17. (https://www.ncbi.nlm.nih.gov/pmc/articles/PMC6223729/#:~:text=As%20we%20age%2C%20there%20is,of%20other%20morbidities%20and%20mortality)
  18. (https://my.clevelandclinic.org/health/body/21787-skeletal-muscle#:~:text=How%20heavy%20are%20skeletal%20muscles,to%20have%20higher%20muscle%20mass.)
  19. (https://academic.oup.com/biomedgerontology/article/73/1/88/3854809?login=true
  20. (https://www.kidney.org/atoz/content/nutrikidfail_stage1-4#:~:text=Having%20too%20much%20protein%20can,your%20body%20size)
  21. (https://www.mayoclinic.org/tests-procedures/microalbumin/about/pac-20384640#:~:text=A%20urine%20microalbumin%20test%20is,risk%20of%20developing%20kidney%20disease.)
  22. (https://www.ncbi.nlm.nih.gov/pmc/articles/PMC4045293/)
  23. (https://www.cambridge.org/core/services/aop-cambridge-core/content/view/DD2E4F802AA5D84B0AC1929243BEA673/S0029665199000336a.pdf/div-class-title-high-meat-diets-and-cancer-risk-div.pdf). 
  24. (https://www.ncbi.nlm.nih.gov/pmc/articles/PMC3905294/)
  25. (https://health.clevelandclinic.org/7-tips-choosing-best-protein-powder/#:~:text=Whey%20protein%20is%20one%20of,to%20use%20after%20a%20workout.)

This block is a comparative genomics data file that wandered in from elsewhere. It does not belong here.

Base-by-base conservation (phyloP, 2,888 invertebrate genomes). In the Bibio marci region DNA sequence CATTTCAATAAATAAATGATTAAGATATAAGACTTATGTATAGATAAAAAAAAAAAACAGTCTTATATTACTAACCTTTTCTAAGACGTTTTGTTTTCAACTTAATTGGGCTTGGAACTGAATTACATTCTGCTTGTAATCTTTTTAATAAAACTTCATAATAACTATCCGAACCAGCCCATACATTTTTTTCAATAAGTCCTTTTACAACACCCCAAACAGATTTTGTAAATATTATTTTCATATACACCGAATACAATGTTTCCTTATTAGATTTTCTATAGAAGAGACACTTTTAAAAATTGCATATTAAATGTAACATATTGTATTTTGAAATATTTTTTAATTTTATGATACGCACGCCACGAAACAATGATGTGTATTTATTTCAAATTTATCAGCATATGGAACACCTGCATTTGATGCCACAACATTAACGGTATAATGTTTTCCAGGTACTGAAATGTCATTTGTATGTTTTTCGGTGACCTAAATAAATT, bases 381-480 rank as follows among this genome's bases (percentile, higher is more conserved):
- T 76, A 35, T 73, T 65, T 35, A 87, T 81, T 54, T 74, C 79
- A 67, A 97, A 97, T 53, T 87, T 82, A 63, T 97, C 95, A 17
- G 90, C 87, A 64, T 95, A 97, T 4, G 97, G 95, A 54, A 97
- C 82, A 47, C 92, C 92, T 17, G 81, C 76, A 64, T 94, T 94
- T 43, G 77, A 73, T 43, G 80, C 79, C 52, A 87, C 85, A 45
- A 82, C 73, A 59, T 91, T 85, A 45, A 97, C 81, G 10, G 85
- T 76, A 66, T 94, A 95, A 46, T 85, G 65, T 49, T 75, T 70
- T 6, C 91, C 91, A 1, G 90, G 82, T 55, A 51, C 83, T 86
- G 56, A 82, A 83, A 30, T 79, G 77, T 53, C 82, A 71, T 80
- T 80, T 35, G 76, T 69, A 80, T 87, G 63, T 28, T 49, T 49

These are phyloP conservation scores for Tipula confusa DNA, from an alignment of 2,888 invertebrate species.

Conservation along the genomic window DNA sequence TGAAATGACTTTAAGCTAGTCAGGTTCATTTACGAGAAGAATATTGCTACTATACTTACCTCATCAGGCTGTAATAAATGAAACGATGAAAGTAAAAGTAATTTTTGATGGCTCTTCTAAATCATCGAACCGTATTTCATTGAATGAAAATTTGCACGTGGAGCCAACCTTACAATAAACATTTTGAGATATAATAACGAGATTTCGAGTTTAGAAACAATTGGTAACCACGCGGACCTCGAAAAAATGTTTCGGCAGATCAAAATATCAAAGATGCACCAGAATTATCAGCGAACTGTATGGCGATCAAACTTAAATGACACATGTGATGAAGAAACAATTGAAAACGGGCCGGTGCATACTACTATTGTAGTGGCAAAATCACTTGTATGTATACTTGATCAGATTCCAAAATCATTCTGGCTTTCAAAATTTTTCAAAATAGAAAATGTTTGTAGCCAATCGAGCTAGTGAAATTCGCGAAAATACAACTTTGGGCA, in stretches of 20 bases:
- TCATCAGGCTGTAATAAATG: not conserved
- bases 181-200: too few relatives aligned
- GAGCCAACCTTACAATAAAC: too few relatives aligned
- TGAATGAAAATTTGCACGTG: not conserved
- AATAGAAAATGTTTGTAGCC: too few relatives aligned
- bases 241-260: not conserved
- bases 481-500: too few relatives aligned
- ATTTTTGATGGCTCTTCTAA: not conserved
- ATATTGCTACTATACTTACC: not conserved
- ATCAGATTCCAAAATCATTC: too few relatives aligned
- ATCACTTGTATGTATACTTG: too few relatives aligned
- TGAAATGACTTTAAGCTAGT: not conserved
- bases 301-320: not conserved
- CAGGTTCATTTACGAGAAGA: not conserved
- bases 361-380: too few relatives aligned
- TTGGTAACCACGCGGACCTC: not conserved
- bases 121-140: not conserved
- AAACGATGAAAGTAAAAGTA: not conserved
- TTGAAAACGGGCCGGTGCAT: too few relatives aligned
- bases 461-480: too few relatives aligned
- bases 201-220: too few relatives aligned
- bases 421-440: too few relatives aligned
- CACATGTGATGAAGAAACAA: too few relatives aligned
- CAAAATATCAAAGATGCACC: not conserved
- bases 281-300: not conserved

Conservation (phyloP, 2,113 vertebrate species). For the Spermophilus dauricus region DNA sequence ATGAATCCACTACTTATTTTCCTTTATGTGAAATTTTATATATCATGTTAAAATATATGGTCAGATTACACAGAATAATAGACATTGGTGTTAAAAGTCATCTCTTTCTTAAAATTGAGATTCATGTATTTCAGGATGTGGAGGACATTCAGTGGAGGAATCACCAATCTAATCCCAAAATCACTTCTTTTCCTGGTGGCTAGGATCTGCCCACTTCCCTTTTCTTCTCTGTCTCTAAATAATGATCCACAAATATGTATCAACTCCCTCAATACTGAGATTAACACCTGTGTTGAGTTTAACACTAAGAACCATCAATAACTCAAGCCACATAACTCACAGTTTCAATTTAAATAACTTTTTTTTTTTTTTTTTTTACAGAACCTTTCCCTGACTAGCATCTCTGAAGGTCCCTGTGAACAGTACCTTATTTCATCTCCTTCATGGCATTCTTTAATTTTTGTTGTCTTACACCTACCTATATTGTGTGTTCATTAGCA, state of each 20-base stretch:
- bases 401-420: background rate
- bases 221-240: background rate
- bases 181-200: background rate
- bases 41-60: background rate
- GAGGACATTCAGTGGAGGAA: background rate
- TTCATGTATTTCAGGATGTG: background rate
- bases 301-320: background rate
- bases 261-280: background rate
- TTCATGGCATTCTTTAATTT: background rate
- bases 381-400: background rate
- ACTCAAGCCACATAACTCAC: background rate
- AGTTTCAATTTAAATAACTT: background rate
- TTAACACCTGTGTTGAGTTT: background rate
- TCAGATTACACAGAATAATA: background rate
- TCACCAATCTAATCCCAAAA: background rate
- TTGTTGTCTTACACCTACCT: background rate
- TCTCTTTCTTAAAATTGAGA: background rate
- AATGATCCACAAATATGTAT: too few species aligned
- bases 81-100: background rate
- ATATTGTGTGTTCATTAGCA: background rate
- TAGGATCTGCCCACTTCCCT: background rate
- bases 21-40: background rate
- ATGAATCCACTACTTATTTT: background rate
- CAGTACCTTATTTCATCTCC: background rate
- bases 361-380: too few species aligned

26. (https://faunalytics.org/wp-content/uploads/2015/05/Citation2049.pdf)
  27. (https://www.mayoclinichealthsystem.org/hometown-health/speaking-of-health/are-you-getting-too-much-protein#:~:text=The%20recommended%20dietary%20allowance%20to,grams%20of%20protein%20per%20day.)
  28. (https://www.health.harvard.edu/nutrition/when-it-comes-to-protein-how-much-is-too-much)
  29. https://www.hsph.harvard.edu/nutritionsource/what-should-you-eat/protein/#:~:text=Animal%2Dbased%20foods%20(meat%2C,or%20more%20essential%20amino%20acid.)

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This content is purely informational and isn’t medical guidance. It shouldn’t replace professional medical counsel. Always consult your physician regarding treatment risks and benefits. See our editorial standards for more details.

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George Chowdhury

Msc Robotics and Computation, WiFi, UCL
George Chowdhury is a science and technology writer who draws upon a wealth of academic and industry experience to democratise the state-of-the-art.